There also were discussions with various African governments to rehabilitate cheetahs from Africa since 1980’s. In Early 2000’s there was also an attempt to clone them by obtaining either a cheetah from Iran or at least by collecting some live cells of a cheetah pair. However, while this attempt is a valid try, the process in receiving these materials was complicated and eventually the project was shelved.

The breakthrough.

In September 2009, the cheetah reintroduction plan made significant progress thanks to the Ministry of Environment & Forests and the Wildlife Institute of India (WII). The WII published a report, recommending sourcing cheetahs from Africa. The Cheetah Conservation Fund, IUCN and other NGOs were represented as were high-ranking officials of several State Forest Departments. The Ministry of Environment & Forests approved the recommendation for a detailed survey of potential reintroduction sites in the states of Rajasthan, Gujarat, Madhya Pradesh, and Chhattisgarh. Additionally, Tamil Nadu, Karnataka, Andhra Pradesh, and Maharashtra were also considered.

What now?

Welcome to 2022 and the world's fastest cat is all set to return to India. In January 2020, the Supreme Court allowed the central government to introduce Southern African cheetahs to a suitable habitat in India as part of a trial to see if they can adapt. The Supreme Court set up a three-member committee to guide the NTCA and asked the committee to submit a progress report every four months.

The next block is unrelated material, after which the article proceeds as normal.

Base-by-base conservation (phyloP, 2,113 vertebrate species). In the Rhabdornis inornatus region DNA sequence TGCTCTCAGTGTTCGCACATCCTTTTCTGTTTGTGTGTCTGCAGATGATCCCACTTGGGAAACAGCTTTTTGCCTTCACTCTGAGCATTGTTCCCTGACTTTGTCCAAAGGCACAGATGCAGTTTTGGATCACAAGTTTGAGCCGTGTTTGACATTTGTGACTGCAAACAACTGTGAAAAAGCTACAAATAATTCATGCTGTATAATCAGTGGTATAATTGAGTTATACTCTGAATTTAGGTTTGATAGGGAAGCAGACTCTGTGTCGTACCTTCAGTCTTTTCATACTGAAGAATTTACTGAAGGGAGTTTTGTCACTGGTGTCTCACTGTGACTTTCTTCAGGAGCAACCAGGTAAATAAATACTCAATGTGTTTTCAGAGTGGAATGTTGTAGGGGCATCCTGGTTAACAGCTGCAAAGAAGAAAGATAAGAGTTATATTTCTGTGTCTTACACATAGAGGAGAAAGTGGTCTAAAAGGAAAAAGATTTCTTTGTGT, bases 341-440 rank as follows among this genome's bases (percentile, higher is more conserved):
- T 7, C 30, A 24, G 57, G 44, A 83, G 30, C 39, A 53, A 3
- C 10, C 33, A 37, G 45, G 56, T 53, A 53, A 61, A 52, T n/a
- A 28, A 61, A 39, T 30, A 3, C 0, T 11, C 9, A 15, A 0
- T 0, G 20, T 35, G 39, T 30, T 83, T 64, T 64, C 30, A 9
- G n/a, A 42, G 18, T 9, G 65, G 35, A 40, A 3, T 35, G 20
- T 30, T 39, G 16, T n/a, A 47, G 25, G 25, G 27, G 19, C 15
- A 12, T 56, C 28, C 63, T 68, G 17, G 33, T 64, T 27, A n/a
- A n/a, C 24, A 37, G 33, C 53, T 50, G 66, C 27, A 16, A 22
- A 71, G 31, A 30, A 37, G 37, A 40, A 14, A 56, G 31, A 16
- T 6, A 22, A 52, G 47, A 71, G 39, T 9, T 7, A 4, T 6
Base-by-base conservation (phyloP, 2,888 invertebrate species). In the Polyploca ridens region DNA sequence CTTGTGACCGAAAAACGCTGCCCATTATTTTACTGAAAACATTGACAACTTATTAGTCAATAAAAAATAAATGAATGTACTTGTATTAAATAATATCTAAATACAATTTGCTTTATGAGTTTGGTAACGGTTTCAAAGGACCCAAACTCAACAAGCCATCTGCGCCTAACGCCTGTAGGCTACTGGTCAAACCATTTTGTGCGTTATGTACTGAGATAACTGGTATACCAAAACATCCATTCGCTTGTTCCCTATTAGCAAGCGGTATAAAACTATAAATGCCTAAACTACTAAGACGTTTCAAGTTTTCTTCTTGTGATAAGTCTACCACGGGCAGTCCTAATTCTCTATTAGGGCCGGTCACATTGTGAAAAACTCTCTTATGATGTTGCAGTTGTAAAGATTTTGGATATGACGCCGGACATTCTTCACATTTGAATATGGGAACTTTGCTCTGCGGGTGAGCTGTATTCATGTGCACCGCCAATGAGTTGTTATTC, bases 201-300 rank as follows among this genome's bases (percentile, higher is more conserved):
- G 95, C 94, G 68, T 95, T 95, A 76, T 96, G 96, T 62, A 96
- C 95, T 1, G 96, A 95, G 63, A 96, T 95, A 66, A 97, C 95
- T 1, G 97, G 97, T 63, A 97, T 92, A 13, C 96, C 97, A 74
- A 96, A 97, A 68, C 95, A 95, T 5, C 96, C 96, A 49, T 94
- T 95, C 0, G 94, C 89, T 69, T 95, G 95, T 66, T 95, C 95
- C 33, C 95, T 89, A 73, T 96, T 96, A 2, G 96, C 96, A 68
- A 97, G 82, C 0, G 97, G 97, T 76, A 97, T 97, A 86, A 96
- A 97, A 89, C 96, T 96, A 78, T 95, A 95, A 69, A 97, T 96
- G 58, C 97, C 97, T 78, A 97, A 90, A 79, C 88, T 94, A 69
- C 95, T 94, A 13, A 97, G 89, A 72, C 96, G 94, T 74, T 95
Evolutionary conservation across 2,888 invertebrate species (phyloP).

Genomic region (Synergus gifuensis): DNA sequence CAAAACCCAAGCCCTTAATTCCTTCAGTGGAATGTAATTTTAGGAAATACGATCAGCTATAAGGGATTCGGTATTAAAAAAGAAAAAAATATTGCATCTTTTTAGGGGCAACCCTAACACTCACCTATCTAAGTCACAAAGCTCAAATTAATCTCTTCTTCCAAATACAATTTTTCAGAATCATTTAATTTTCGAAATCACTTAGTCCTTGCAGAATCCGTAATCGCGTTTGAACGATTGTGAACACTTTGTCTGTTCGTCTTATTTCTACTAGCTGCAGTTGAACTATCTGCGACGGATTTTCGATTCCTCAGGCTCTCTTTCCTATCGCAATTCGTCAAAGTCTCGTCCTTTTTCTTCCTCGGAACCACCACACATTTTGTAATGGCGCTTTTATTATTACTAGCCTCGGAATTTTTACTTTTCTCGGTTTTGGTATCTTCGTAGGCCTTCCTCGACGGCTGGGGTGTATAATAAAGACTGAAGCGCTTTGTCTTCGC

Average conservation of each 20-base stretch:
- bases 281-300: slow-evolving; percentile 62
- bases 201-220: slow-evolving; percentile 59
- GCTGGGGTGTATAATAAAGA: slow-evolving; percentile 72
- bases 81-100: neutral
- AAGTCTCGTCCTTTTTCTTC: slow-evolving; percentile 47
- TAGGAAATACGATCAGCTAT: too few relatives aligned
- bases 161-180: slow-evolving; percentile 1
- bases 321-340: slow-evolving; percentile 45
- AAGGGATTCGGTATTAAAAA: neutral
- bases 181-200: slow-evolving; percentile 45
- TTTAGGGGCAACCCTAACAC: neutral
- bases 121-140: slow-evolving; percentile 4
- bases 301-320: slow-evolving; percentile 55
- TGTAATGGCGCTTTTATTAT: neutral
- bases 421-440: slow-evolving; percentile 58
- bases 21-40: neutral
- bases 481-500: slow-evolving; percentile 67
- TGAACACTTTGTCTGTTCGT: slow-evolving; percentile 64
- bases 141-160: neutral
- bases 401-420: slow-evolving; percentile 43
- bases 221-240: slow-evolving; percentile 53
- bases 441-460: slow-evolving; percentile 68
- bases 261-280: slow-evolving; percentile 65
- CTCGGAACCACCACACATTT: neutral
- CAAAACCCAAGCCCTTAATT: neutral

On the occasion of India's 75th Independence day on August 15th 2022, five cheetahs will make the long journey from Africa to their new home in a sprawling national park in India.

This is the first time in the world, when a large carnivore will be relocated from one continent to another for conservation.

Kuno National Park:

The Kuno National Park was established, in 1981, as a wildlife sanctuary in the Sheopur and Morena districts, Madhya Pradesh, India. It was also known as Kuno-Palpur and Palpur-Kuno Wildlife Sanctuary. In 2018, it was given the status of a National Park.

In the 1990s, Kuno was selected as a possible site to implement the Asiatic Lion Reintroduction Project, which aimed at establishing a second lion population in India.